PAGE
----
Schuyler tried several existing pieces of software, but none of them had the specific functionality we needed for our shots in Amelia. So Schuyler resorted to writing his own code, which I did not think he would be able to do (don’t tell Schuyler). I was eventually convinced Schuyler could do it, but time was running out. 

While all this was happening, Ethan and I were prepping to shoot the film. We assembled a small but mighty crew, cast all our actors, storyboarded every single shot, and figured out a shooting schedule. At this point in our timeline, with the mechanics of the motion control rig functioning but missing software entirely, we were only a couple of weeks away from the shoot.

It was stressful, and it would be a shame if our year of work went to waste. This thing had to work.  

In the nick of time, two days before the shoot, Schuyler got his homemade code working.

The_motherboard_of_the_rigCredit: The Montgomery Brothers

If we weren’t so preoccupied with all the other pre-shoot problems we had to solve, I might have let out a huge sigh of relief. Thankfully, the shoot went pretty much exactly as planned. We set up the rig on set, gave it a few practice runs, then shot our motion-controlled VFX shots, first with Emery playing one twin, then the other. I made an audio track that told us exactly when to start the move each time.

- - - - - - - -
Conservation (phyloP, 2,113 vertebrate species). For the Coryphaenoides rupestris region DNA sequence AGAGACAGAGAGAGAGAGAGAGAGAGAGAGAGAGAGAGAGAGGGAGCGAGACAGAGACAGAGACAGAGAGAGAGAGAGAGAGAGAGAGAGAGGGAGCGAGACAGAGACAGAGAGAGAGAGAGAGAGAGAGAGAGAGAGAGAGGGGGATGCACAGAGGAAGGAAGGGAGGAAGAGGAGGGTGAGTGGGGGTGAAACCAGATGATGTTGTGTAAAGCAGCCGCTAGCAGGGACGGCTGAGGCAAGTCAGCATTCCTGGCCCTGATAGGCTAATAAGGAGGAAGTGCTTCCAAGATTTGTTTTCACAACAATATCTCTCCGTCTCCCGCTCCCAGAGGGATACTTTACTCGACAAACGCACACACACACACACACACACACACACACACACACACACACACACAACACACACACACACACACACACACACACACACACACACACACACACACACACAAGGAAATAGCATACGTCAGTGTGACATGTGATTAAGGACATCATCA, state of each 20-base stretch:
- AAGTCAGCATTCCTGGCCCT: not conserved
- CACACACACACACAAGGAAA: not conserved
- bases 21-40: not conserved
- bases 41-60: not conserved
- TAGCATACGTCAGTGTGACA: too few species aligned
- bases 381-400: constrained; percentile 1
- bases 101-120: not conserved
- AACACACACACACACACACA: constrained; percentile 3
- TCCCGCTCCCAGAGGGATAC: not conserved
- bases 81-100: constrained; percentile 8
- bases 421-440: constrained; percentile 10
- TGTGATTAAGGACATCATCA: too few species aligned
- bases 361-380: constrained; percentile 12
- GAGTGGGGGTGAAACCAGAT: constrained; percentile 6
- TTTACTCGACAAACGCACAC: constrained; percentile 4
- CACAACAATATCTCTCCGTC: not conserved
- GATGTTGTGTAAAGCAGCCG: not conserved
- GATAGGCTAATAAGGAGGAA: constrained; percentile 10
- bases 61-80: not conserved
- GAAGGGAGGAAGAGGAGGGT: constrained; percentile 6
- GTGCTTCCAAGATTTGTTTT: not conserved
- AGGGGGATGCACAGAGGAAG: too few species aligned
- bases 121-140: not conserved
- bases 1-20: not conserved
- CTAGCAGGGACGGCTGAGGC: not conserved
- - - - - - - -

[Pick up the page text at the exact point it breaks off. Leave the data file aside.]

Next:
In post-production, Ethan stitched the shots together in After Effects, and magic happened. The crazy thing was we started to forget we weren’t looking at real twins. The effect worked perfectly.

Amelia (the Twin) went on to perform well at festivals, screening at Palm Springs International Shortfest, Dances With Films LA, Newport Beach Film Festival, and more. It also won the Best Drama and Best Narrative Film awards at Redeem TV Film Festival and was nominated for a College Television Award. We even made the news with a little segment about our rig on KTLA!

We learned a ton making the film, not just about how to build a robot camera, but about how to tell stories that come from the heart. The visual effects in the film wouldn’t have meant much at all if the film didn’t move and entertain an audience.

If we have any advice for other filmmakers after making Amelia, it’s to dig deep into personal experience, write stories you care about, and let the rest follow. Oh, and if you’re gonna make a movie about twins, it might be easiest to just cast a real pair of twins.

This post was written by the Montgomery Brothers.